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Exploring Student-Faculty Interactions in Out-of-Classroom Settings: Student Perspectives at Small Liberal Arts Colleges

Amy P Gauthier, Johnson & Wales University


Students choose to attend liberal arts institutions for a number of different reasons, including small class size, breadth of academic material, and emphasis on life-long learning (Astin, 1999; Pascarella, Cruce, Wolniak, & Blaich, 2004). Those attending small liberal arts colleges have come to expect that they will have a higher level of interaction with faculty members as a result of small class size (Astin, 1984; Cox & Orehovec, 2007). Astin’s (1984) theory of involvement, which will serve as a theoretical framework for the study, states that students who are more involved, both inside and outside the classroom, are more likely to persist through graduation. Exploring the interactions between students and faculty members is a key component in the creation of environments where students find a level of satisfaction and persist through until graduation (Tinto, 1993). This qualitative interpretive study (Creswell, 2007; Patton, 2002), addressed the following research question: How do upperclassmen describe their interactions with faculty members in out-of-classroom settings at small liberal arts colleges? This study sought to explore the interactions between students and faculty in out-of-classroom settings through the use of semi-structured depth interviews (Creswell, 2007; Patton, 2002). Purposeful and snowball sampling techniques (Patton, 2002) were utilized to secure participants from a regional consortium of liberal arts colleges in New England. Students of senior standing were selected because of the breadth of information they were able to provide regarding their experiences in college (Van Etten, Pressley, McInerney, & Liam, 2008). In addition, faculty members were interviewed to offer a supplemental perspective on the issue being studied. All interviews were audio taped and transcribed for the purpose of coding and analysis (Boyatzis, 1998; Miles & Huberman, 1994). This study provides a deeper understanding of the interactions that occur between students and faculty in out-of-classroom settings. As a result, college personnel will be able to integrate the findings into the design and implementation of future programming efforts and faculty are able to use the results to facilitate meaningful out-of-classroom interactions with students.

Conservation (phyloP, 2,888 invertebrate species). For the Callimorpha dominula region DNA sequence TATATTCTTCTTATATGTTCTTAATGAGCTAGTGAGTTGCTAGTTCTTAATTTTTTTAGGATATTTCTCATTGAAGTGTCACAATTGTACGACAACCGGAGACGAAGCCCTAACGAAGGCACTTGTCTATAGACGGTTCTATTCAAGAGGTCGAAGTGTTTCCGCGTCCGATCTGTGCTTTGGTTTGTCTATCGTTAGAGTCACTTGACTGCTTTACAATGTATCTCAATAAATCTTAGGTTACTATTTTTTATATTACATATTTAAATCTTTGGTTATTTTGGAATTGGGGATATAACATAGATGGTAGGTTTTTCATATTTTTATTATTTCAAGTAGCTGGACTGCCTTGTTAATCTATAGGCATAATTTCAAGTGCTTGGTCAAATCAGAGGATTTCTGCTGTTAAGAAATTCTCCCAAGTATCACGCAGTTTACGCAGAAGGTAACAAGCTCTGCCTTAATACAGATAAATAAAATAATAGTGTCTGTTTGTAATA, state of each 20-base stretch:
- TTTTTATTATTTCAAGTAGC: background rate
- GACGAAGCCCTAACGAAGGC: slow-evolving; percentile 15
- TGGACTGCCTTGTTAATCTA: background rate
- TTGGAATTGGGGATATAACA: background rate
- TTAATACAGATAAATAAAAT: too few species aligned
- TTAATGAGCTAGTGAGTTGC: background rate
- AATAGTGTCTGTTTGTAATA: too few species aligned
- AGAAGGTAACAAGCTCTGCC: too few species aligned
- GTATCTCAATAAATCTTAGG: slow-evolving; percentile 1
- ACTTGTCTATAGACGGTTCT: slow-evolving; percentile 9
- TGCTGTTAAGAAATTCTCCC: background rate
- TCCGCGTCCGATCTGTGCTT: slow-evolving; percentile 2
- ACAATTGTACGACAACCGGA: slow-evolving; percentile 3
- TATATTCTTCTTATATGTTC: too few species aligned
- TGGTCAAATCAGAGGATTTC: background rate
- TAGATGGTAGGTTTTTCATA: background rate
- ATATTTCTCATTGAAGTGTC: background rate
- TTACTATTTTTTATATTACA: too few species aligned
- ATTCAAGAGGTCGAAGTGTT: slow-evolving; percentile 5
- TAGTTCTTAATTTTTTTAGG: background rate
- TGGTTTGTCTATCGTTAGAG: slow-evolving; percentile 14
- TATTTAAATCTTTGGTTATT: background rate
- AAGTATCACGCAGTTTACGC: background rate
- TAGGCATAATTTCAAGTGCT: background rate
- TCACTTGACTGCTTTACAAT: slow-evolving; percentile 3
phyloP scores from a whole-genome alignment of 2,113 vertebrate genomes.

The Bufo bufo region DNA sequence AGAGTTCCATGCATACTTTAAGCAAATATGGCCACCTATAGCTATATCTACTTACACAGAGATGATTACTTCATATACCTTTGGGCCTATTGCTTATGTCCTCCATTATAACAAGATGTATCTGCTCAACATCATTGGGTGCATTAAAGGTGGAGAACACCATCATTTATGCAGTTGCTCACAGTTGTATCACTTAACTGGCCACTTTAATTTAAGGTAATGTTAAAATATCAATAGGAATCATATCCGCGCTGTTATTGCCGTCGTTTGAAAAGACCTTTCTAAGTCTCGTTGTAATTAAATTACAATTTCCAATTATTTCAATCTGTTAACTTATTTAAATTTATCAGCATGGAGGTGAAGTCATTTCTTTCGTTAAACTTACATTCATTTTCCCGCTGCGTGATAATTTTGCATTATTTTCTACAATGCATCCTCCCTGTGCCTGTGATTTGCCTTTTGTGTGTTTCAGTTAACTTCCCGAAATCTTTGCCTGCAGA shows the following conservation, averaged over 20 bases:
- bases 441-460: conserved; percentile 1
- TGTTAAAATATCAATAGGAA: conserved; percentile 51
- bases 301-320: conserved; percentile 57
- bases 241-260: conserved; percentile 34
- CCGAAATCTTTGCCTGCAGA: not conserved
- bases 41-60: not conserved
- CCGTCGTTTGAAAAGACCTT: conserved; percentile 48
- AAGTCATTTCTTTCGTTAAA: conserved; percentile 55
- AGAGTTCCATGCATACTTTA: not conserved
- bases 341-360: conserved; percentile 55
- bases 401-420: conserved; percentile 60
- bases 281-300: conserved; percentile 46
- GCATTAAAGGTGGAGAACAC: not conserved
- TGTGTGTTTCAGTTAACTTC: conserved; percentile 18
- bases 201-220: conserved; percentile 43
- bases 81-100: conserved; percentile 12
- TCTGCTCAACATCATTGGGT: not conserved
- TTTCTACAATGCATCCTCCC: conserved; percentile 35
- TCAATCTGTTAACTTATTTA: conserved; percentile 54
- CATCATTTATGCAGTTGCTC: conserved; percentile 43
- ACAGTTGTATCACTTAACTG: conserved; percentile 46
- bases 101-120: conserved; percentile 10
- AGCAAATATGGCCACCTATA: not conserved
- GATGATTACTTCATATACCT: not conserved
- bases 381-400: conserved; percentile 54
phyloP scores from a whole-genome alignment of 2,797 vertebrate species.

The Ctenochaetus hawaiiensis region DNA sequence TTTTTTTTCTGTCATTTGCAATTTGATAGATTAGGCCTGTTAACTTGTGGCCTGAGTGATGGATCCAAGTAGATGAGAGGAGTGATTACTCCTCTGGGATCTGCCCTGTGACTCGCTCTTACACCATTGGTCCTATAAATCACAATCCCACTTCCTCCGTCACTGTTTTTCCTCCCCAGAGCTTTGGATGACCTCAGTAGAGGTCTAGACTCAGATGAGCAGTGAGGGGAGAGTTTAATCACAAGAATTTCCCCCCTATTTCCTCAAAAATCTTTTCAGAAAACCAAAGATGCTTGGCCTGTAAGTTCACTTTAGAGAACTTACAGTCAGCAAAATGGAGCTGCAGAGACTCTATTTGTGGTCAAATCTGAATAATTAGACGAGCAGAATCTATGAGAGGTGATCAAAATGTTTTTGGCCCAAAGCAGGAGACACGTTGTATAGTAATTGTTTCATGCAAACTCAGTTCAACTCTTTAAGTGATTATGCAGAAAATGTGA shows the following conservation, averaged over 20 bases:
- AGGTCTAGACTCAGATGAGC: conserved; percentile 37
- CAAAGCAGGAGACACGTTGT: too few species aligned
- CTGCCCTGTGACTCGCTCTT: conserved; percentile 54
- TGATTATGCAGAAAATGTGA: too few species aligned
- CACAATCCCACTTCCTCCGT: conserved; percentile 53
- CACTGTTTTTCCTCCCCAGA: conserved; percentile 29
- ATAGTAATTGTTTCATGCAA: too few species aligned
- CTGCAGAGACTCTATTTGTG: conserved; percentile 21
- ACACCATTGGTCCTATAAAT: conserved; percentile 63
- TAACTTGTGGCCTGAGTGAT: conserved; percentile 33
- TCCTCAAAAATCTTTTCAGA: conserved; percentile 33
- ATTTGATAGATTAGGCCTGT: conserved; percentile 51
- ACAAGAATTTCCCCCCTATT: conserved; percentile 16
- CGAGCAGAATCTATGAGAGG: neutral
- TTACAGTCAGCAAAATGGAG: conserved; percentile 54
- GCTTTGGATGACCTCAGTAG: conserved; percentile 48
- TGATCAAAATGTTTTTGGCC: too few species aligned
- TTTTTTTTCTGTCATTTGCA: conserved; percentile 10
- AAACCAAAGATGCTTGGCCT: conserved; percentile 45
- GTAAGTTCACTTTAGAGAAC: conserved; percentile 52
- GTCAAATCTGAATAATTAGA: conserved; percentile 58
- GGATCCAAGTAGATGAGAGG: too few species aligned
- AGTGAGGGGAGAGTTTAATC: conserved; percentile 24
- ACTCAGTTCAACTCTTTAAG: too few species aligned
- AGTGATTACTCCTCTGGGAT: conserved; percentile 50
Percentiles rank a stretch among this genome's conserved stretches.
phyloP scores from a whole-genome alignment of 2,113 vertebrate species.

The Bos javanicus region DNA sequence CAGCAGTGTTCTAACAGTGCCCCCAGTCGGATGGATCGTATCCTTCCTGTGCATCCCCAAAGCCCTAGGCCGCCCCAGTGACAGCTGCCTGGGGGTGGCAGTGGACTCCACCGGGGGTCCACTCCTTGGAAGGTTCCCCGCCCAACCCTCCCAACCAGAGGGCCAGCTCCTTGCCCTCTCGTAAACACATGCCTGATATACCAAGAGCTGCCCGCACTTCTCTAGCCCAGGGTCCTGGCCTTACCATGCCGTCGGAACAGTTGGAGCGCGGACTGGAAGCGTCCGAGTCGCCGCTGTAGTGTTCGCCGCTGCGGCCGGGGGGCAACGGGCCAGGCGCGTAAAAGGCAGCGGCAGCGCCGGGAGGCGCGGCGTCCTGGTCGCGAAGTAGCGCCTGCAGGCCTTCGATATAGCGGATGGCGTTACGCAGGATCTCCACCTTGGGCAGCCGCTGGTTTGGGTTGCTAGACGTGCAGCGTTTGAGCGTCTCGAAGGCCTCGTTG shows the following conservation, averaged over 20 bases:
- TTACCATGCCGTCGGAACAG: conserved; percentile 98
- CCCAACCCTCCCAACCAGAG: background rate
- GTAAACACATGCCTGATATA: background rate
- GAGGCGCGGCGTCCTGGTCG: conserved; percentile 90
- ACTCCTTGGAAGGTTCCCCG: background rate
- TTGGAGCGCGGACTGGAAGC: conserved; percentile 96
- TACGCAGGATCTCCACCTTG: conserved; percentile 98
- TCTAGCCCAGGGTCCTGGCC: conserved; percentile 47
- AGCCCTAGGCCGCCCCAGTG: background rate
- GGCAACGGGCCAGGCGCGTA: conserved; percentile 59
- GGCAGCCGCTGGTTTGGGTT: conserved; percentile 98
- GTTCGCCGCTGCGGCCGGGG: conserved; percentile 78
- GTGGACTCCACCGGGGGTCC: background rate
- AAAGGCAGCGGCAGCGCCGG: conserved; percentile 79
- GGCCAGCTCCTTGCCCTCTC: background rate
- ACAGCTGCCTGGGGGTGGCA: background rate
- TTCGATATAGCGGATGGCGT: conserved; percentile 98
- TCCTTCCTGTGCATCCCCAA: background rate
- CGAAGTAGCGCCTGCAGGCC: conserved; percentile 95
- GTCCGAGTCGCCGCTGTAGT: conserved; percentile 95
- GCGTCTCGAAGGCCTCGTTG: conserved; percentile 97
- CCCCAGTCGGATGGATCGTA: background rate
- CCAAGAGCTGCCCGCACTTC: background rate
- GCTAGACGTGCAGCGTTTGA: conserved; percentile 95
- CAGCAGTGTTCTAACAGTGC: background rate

Subject Area

Educational leadership|School administration

Recommended Citation

Gauthier, Amy P, "Exploring Student-Faculty Interactions in Out-of-Classroom Settings: Student Perspectives at Small Liberal Arts Colleges" (2012). Dissertation & Theses Collection. AAI3505922.